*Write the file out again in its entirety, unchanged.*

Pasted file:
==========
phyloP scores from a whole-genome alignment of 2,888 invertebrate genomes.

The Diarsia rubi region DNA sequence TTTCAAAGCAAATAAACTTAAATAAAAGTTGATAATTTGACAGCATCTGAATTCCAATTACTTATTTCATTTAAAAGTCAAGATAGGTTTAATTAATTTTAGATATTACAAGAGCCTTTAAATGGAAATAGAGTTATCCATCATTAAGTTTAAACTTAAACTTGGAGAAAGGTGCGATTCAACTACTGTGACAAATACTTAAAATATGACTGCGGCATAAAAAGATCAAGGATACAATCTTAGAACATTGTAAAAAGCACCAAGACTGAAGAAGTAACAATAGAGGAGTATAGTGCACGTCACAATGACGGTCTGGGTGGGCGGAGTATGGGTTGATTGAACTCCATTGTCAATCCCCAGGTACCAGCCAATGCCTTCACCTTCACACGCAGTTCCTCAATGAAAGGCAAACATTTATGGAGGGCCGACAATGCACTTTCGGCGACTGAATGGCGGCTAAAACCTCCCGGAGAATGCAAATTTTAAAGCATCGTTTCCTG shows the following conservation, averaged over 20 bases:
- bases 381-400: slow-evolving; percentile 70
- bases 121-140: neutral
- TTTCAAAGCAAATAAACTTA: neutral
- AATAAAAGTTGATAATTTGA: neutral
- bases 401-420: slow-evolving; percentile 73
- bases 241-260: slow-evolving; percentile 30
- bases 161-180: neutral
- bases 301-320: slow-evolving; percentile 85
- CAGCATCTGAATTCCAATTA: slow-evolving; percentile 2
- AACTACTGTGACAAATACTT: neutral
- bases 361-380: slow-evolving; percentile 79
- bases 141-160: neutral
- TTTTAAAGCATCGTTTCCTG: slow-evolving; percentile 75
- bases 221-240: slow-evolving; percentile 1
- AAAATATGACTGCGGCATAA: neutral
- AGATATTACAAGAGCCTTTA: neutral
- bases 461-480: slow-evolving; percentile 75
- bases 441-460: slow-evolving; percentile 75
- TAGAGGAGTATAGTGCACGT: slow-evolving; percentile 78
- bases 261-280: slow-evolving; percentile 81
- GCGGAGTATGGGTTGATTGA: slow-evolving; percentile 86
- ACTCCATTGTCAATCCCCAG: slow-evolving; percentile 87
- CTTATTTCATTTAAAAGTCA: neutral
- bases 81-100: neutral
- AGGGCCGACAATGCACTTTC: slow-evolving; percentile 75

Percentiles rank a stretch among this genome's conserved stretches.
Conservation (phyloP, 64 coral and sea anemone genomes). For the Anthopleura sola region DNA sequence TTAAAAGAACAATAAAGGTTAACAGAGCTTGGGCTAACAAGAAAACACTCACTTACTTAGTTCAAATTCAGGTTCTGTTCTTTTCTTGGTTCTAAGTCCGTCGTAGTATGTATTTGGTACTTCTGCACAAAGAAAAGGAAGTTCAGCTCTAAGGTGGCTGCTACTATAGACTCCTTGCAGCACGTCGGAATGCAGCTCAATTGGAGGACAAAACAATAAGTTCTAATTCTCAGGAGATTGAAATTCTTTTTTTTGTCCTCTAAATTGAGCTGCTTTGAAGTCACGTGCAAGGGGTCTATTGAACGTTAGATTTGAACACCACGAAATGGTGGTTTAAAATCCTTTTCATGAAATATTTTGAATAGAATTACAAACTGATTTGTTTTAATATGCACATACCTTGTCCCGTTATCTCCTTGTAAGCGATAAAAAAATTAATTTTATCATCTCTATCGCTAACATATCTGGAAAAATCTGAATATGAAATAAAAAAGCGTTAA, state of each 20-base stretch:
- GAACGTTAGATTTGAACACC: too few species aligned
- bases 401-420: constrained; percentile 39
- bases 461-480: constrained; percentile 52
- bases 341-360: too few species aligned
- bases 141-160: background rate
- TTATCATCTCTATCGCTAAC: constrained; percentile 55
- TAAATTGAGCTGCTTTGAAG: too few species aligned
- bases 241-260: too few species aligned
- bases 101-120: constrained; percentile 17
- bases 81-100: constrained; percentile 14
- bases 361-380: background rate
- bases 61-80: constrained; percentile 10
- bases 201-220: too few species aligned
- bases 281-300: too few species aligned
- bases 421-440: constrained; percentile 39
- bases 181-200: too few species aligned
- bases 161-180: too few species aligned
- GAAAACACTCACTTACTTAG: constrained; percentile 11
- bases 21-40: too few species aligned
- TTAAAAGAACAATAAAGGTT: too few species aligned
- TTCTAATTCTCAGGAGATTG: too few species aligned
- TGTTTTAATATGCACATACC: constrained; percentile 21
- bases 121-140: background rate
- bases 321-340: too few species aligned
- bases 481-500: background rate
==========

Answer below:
phyloP scores from a whole-genome alignment of 2,888 invertebrate genomes.

The Diarsia rubi region DNA sequence TTTCAAAGCAAATAAACTTAAATAAAAGTTGATAATTTGACAGCATCTGAATTCCAATTACTTATTTCATTTAAAAGTCAAGATAGGTTTAATTAATTTTAGATATTACAAGAGCCTTTAAATGGAAATAGAGTTATCCATCATTAAGTTTAAACTTAAACTTGGAGAAAGGTGCGATTCAACTACTGTGACAAATACTTAAAATATGACTGCGGCATAAAAAGATCAAGGATACAATCTTAGAACATTGTAAAAAGCACCAAGACTGAAGAAGTAACAATAGAGGAGTATAGTGCACGTCACAATGACGGTCTGGGTGGGCGGAGTATGGGTTGATTGAACTCCATTGTCAATCCCCAGGTACCAGCCAATGCCTTCACCTTCACACGCAGTTCCTCAATGAAAGGCAAACATTTATGGAGGGCCGACAATGCACTTTCGGCGACTGAATGGCGGCTAAAACCTCCCGGAGAATGCAAATTTTAAAGCATCGTTTCCTG shows the following conservation, averaged over 20 bases:
- bases 381-400: slow-evolving; percentile 70
- bases 121-140: neutral
- TTTCAAAGCAAATAAACTTA: neutral
- AATAAAAGTTGATAATTTGA: neutral
- bases 401-420: slow-evolving; percentile 73
- bases 241-260: slow-evolving; percentile 30
- bases 161-180: neutral
- bases 301-320: slow-evolving; percentile 85
- CAGCATCTGAATTCCAATTA: slow-evolving; percentile 2
- AACTACTGTGACAAATACTT: neutral
- bases 361-380: slow-evolving; percentile 79
- bases 141-160: neutral
- TTTTAAAGCATCGTTTCCTG: slow-evolving; percentile 75
- bases 221-240: slow-evolving; percentile 1
- AAAATATGACTGCGGCATAA: neutral
- AGATATTACAAGAGCCTTTA: neutral
- bases 461-480: slow-evolving; percentile 75
- bases 441-460: slow-evolving; percentile 75
- TAGAGGAGTATAGTGCACGT: slow-evolving; percentile 78
- bases 261-280: slow-evolving; percentile 81
- GCGGAGTATGGGTTGATTGA: slow-evolving; percentile 86
- ACTCCATTGTCAATCCCCAG: slow-evolving; percentile 87
- CTTATTTCATTTAAAAGTCA: neutral
- bases 81-100: neutral
- AGGGCCGACAATGCACTTTC: slow-evolving; percentile 75

Percentiles rank a stretch among this genome's conserved stretches.
Conservation (phyloP, 64 coral and sea anemone genomes). For the Anthopleura sola region DNA sequence TTAAAAGAACAATAAAGGTTAACAGAGCTTGGGCTAACAAGAAAACACTCACTTACTTAGTTCAAATTCAGGTTCTGTTCTTTTCTTGGTTCTAAGTCCGTCGTAGTATGTATTTGGTACTTCTGCACAAAGAAAAGGAAGTTCAGCTCTAAGGTGGCTGCTACTATAGACTCCTTGCAGCACGTCGGAATGCAGCTCAATTGGAGGACAAAACAATAAGTTCTAATTCTCAGGAGATTGAAATTCTTTTTTTTGTCCTCTAAATTGAGCTGCTTTGAAGTCACGTGCAAGGGGTCTATTGAACGTTAGATTTGAACACCACGAAATGGTGGTTTAAAATCCTTTTCATGAAATATTTTGAATAGAATTACAAACTGATTTGTTTTAATATGCACATACCTTGTCCCGTTATCTCCTTGTAAGCGATAAAAAAATTAATTTTATCATCTCTATCGCTAACATATCTGGAAAAATCTGAATATGAAATAAAAAAGCGTTAA, state of each 20-base stretch:
- GAACGTTAGATTTGAACACC: too few species aligned
- bases 401-420: constrained; percentile 39
- bases 461-480: constrained; percentile 52
- bases 341-360: too few species aligned
- bases 141-160: background rate
- TTATCATCTCTATCGCTAAC: constrained; percentile 55
- TAAATTGAGCTGCTTTGAAG: too few species aligned
- bases 241-260: too few species aligned
- bases 101-120: constrained; percentile 17
- bases 81-100: constrained; percentile 14
- bases 361-380: background rate
- bases 61-80: constrained; percentile 10
- bases 201-220: too few species aligned
- bases 281-300: too few species aligned
- bases 421-440: constrained; percentile 39
- bases 181-200: too few species aligned
- bases 161-180: too few species aligned
- GAAAACACTCACTTACTTAG: constrained; percentile 11
- bases 21-40: too few species aligned
- TTAAAAGAACAATAAAGGTT: too few species aligned
- TTCTAATTCTCAGGAGATTG: too few species aligned
- TGTTTTAATATGCACATACC: constrained; percentile 21
- bases 121-140: background rate
- bases 321-340: too few species aligned
- bases 481-500: background rate